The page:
State gets different brand of insurance

Small businesses and individuals have a new and different option for health insurance, thanks in part to the Affordable Care Act.

The recently approved Colorado Health Insurance Cooperative is a consumer-driven company. Insured members will make up the majority of the board, and will direct much of the decision-making process as soon as 2014, said Julia Hutchins, CEO of the fledgling company.

The company received $69.4 million from the Affordable Care Act, and final approval in March 2012 from the Colorado Division of Insurance and the federal government.

“It’s all about turning health care on its head,” said Hutchins, who worked as CEO of Colorado Access, a nonprofit health insurance plan for low-income, underserved residents, before taking the top job at the Colorado Health Insurance Co-op. “We really saw a need to have a consumer-driven product, to have needs met in a different way.”

The Colorado Co-op joins 24 other insurance cooperatives nationwide that got seed money from the federal government. Once up and running, the companies will be private, nonprofit insurance businesses, and will pay back the federal government. The government lent $1.9 billion to the cooperatives to get started.

Colorado is one of the lucky states, said Jan Van Riper, executive director and CEO of the National Alliance of State Health Cooperatives.

“We had about 40 more cooperatives in the pipeline when Congress let sequestration start,” she said. “That took all the money for startups. We’re pretty much capped at 24.”

Federal seed money is needed because starting an insurance company from scratch is very expensive, she said. But it’s a necessary expense.

“Many states have only one or two insurance companies,” Van Riper said. “There’s a monopoly. Congress wanted to make sure that there was competition, and that health care users actually had a say in developing new innovations for care and for payments.”

For instance, in some states, cooperatives will pay doctors more if they spend more time with individual patients. Others, like in Arizona, plan to use health information technology to improve care, as well as foster business startups for health care access. In Maine, cooperatives are focused on migrant, tribal and community health centers.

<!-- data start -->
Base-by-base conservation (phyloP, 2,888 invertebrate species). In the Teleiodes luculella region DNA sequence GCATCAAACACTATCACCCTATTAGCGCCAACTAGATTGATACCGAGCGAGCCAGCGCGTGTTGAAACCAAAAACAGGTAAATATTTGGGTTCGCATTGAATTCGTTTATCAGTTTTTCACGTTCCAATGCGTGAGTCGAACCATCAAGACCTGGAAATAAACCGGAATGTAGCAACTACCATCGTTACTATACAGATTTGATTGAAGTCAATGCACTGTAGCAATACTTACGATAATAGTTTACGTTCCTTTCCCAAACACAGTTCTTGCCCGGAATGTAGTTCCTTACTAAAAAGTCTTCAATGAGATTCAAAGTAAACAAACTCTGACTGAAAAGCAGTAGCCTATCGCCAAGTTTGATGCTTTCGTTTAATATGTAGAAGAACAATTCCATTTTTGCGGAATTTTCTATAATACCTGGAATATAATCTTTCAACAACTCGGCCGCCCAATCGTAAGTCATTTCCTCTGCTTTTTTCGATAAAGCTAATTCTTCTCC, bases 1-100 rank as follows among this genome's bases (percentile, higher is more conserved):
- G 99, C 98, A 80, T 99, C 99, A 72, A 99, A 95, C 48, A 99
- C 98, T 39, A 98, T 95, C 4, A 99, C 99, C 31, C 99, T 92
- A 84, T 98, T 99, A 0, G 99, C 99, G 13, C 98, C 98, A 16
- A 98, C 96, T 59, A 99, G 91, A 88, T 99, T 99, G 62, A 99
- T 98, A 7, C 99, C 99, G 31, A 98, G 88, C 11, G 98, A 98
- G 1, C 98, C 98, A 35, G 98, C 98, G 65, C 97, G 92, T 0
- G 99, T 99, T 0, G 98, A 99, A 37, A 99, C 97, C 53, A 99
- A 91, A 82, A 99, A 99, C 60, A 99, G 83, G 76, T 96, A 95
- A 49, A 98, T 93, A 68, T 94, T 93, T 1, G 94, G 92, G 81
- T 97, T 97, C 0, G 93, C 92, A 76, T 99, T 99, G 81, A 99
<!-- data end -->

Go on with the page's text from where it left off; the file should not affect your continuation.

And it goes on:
What sets Colorado apart? Hutchins said it’s the structure of the company. Co-ops are governed by their members, and have an obligation to partner with doctors, hospitals and advocates statewide to create benefits.

“We’ve spent some time determining the best ways to deliver care and to pay for it,” she said. “We’ve spoken with health care providers, and with brokers and with consumers. Health care is local, and every community’s needs are different. We’re going to be flexible, a lot more nimble than large companies can be.”

Small businesses, in particular, will benefit from the cooperatives. The small business market is typically more expensive than large-group insurance, because risk pools are smaller. In co-ops, any profits go back into providing care and payment services, lowering premium costs.

“Our ultimate goal is to pay for quality medical care as efficiently as possible for members, support health for individuals and improve their health to decrease costs,” Hutchins said. “We’re really doing this in a very different way. Our goal is no surprises with coverage.”

Part of that means partnering with employers to provide health information and education — to add transparency about health care’s actual cost, she said.

“We want to help people make better choices,” she said. “The part that gets lost in health care discussions is the role that individuals can play in their own health care. We are going to find ways to make sure we improve health for every dollar spent. And that includes preventive care and incentives for people to be healthy.”

The group will push for more coordinated care among providers, specialists and hospitals. The reception from those giving care has been good.

“We’ve talked to providers in the Springs, and we just had a meeting with brokers there,” Hutchins said. “The reception has been good. I think they like our plans to be nimble and flexible.”

Hutchins said a group of volunteers from Rocky Mountain Farmers Union started investigating the possibility of a rural co-op two years ago. After market research, they decided the co-op had to be statewide to be successful.

Eventually, CHI will have chapters across the state. Benefit plans will be offered at silver and gold levels, and a value-based plan in the small-group market.

It will take time to determine if the cooperatives are successful. Plans start offering policies in October, and new insurance products will go into effect in January. The policies will be available on Colorado’s Health Care Exchange as well.

“We’re entering the marketplace, and it’s a new phase for health care,” Hutchins said. “We’re local in Colorado, and we plan to cover the entire state. … The time is ripe for this to really help small businesses meet health care needs.”